fbpx

Benzene in Old Spice and Secret Aerosol Antiperspirant Sprays Class Action

In recent months, a number of personal care products have been alleged to contain benzene, a human carcinogen. This class action brings suit against the Procter & Gamble Company for certain of their Old Spice and Secret aerosol antiperspirant sprays, claiming that they too contain benzene.

Two classes have been defined for this action:

  • The Nationwide Class for this action is all consumers who bought any aerosol antiperspirant product under the Old Spice or Secret brand names, for personal use or consumption, in the US or its territories, between December 10, 2017 and the present.
  • In the alternative, the California-Only Class is all consumers who bought any aerosol antiperspirant product under Old Spice or Secret brand names, for personal use or consumption, in California, between November 4, 2017 and the present.

Benzene has been deemed a human carcinogen by a number of organizations, including the National Toxicology Program, the International Agency for Research on Cancer, and the Food and Drug Administration (FDA).

According to the complaint, “the National Institute for Occupational Safety and Health (‘NIOSH’) recommends protective equipment be worn by workers expecting to be exposed to benzene at concentrations of 0.1 ppm and defines ‘skin absorption’ as an exposure route.”

The FDA classifies benzene as a Class 1 solvent. The complaint quotes the FDA’s Guidance for Industry as stating, “Solvents in Class 1 … should not be employed in the manufacture of drug substances, excipients, and drug products because of their unacceptable toxicities or deleterious environmental effect.”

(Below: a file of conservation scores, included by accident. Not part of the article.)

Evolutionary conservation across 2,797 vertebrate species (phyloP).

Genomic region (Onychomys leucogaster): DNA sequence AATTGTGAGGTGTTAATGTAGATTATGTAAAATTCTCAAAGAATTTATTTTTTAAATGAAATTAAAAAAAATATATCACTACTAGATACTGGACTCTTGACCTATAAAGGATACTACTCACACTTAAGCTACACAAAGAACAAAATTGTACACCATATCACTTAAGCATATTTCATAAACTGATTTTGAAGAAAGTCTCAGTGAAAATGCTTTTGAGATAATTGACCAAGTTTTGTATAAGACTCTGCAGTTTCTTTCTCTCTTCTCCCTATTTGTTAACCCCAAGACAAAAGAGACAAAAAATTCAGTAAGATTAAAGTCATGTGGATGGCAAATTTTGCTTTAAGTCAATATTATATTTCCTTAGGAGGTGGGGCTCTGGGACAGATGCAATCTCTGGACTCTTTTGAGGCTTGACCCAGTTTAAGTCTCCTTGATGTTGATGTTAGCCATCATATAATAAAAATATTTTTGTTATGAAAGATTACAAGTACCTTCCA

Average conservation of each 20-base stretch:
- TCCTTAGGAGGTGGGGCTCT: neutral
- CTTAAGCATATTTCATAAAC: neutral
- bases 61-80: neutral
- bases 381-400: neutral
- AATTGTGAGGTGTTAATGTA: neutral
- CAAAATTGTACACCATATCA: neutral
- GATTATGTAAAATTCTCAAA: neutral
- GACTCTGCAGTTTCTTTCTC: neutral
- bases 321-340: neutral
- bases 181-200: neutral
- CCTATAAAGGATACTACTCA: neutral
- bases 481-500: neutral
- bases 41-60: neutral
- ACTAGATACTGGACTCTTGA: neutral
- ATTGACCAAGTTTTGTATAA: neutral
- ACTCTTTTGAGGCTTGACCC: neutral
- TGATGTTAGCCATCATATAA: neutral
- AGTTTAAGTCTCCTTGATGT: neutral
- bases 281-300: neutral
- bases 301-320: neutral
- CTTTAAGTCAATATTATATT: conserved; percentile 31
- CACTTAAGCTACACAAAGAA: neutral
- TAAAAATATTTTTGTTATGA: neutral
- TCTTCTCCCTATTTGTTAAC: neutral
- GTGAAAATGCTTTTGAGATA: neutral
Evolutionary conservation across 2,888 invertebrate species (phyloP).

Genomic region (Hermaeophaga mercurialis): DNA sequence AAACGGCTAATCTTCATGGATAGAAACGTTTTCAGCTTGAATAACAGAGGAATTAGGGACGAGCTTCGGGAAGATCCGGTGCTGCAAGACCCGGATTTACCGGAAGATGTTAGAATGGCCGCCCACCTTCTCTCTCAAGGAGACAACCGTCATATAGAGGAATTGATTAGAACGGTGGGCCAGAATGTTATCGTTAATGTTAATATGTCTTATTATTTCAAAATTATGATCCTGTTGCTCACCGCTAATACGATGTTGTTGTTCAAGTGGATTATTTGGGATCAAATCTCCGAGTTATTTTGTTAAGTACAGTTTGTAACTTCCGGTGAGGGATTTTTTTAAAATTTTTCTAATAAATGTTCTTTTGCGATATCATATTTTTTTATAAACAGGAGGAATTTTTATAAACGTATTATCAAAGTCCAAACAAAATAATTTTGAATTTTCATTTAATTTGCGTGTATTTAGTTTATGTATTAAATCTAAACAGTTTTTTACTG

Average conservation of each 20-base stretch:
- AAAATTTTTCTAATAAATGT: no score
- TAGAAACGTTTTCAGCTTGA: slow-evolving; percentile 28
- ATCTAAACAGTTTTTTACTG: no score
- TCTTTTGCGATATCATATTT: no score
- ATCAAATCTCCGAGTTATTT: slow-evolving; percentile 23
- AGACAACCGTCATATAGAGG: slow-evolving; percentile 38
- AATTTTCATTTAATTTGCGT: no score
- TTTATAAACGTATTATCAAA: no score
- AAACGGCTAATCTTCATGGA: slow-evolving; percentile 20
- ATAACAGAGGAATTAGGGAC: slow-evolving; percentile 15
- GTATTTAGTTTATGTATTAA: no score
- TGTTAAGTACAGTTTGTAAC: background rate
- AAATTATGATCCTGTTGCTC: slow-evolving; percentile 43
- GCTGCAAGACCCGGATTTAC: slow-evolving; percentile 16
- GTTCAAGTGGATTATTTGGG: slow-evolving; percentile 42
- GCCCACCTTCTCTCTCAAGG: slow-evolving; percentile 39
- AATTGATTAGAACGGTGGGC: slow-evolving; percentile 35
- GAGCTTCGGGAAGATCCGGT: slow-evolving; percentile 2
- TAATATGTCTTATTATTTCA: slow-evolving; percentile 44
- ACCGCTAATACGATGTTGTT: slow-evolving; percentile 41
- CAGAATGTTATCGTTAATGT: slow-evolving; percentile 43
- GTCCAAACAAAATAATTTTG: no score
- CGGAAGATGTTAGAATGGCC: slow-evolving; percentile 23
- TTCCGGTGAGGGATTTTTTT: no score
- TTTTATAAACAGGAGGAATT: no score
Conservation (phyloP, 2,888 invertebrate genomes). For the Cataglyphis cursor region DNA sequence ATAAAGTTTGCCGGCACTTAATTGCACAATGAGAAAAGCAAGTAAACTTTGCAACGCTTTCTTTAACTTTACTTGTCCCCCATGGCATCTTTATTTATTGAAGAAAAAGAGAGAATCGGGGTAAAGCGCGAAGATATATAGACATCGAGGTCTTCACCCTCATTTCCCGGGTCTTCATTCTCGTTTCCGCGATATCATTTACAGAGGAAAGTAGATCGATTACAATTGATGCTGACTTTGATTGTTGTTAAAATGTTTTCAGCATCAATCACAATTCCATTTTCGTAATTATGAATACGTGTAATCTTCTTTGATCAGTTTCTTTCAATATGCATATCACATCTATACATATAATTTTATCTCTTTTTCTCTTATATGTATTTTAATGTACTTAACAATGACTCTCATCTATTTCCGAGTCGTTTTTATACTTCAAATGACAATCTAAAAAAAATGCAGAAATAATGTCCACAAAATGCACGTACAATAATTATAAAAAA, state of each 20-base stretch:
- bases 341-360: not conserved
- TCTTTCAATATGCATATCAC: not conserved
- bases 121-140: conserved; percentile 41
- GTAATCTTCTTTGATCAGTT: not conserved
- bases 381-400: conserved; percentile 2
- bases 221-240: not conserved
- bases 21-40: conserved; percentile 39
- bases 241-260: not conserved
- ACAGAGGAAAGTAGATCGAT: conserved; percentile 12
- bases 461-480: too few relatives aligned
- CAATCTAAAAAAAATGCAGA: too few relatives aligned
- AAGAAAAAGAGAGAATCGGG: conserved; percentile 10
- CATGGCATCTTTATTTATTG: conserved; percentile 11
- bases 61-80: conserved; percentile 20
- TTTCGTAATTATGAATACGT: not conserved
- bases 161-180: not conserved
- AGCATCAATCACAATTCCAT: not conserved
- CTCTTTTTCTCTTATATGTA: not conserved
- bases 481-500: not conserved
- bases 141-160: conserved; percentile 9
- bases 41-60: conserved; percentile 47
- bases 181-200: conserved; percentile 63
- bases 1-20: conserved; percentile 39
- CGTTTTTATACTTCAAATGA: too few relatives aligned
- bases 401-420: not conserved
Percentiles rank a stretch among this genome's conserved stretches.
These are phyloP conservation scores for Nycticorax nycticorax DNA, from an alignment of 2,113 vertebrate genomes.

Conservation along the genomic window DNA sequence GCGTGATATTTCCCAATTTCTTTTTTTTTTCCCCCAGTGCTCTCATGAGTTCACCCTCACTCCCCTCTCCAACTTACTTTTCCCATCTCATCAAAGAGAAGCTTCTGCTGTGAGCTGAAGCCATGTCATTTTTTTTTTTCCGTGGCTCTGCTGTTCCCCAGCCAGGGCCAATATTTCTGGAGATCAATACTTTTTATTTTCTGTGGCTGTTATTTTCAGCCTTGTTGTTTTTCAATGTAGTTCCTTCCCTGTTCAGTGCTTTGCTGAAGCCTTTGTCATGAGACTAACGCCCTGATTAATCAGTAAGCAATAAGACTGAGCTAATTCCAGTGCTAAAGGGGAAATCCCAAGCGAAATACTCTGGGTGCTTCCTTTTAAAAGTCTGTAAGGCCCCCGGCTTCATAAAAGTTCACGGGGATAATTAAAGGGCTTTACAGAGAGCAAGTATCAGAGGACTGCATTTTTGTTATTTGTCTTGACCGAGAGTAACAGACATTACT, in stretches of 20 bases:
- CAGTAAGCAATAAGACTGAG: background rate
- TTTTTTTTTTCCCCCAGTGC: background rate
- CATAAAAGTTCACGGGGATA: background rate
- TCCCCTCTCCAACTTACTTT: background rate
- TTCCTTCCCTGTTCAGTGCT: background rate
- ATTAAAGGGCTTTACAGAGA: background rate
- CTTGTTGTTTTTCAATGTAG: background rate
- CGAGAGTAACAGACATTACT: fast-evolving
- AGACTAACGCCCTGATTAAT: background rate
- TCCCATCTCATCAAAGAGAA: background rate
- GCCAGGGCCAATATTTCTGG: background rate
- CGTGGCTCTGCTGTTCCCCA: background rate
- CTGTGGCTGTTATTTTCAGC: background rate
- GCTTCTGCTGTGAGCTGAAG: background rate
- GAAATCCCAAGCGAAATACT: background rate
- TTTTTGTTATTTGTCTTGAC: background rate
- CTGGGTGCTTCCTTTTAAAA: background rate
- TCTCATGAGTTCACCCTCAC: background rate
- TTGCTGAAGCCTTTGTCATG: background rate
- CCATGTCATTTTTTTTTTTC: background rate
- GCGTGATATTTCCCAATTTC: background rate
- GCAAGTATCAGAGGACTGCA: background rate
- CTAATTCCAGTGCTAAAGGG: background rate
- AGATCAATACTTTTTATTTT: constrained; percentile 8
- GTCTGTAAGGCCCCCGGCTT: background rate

Valisure is an analytical pharmacy that sometimes runs tests on consumer products. In 2021, it ran tests of a variety of aerosol antiperspirant sprays, including certain lots of Old Spice and Secret aerosol antiperspirant sprays. According to the complaint, Valisure found that the Secret sprays contained concentrations of benzene from 0.10 parts per million (ppm) to 16.2 ppm, and that the Old Spice sprays contained concentrations of benzene from 0.10 ppm to 17.7 ppm.

Antiperspirants are regulated by the FDA as over-the-counter drugs. Benzene is not on its list of acceptable active or inactive ingredients, the complaint claims, nor is it named as an active or inactive ingredient on any of the products’ packaging. “In fact,” the complaint says, the company “specifically promises to consumers that benzene is one of the materials ‘we do not use as ingredients in any of our formulated products.’”

Since there is no such thing as a safe level of benzene exposure, the complaint alleges that the sprays are “adulterated and misbranded.”

Article Type: Lawsuit
Topic: Consumer

Most Recent Case Event

Benzene in Old Spice and Secret Aerosol Antiperspirant Sprays Complaint

December 10, 2021

In recent months, a number of personal care products have been alleged to contain benzene, a human carcinogen. This class action brings suit against the Procter & Gamble Company for certain of their Old Spice and Secret aerosol antiperspirant sprays, claiming that they too contain benzene.

Benzene in Old Spice and Secret Aerosol Antiperspirant Sprays Complaint

Case Event History

Benzene in Old Spice and Secret Aerosol Antiperspirant Sprays Complaint

December 10, 2021

In recent months, a number of personal care products have been alleged to contain benzene, a human carcinogen. This class action brings suit against the Procter & Gamble Company for certain of their Old Spice and Secret aerosol antiperspirant sprays, claiming that they too contain benzene.

Benzene in Old Spice and Secret Aerosol Antiperspirant Sprays Complaint
Tags: Contaminated with Harmful Substances, Deceptive Advertising, Deceptive Labels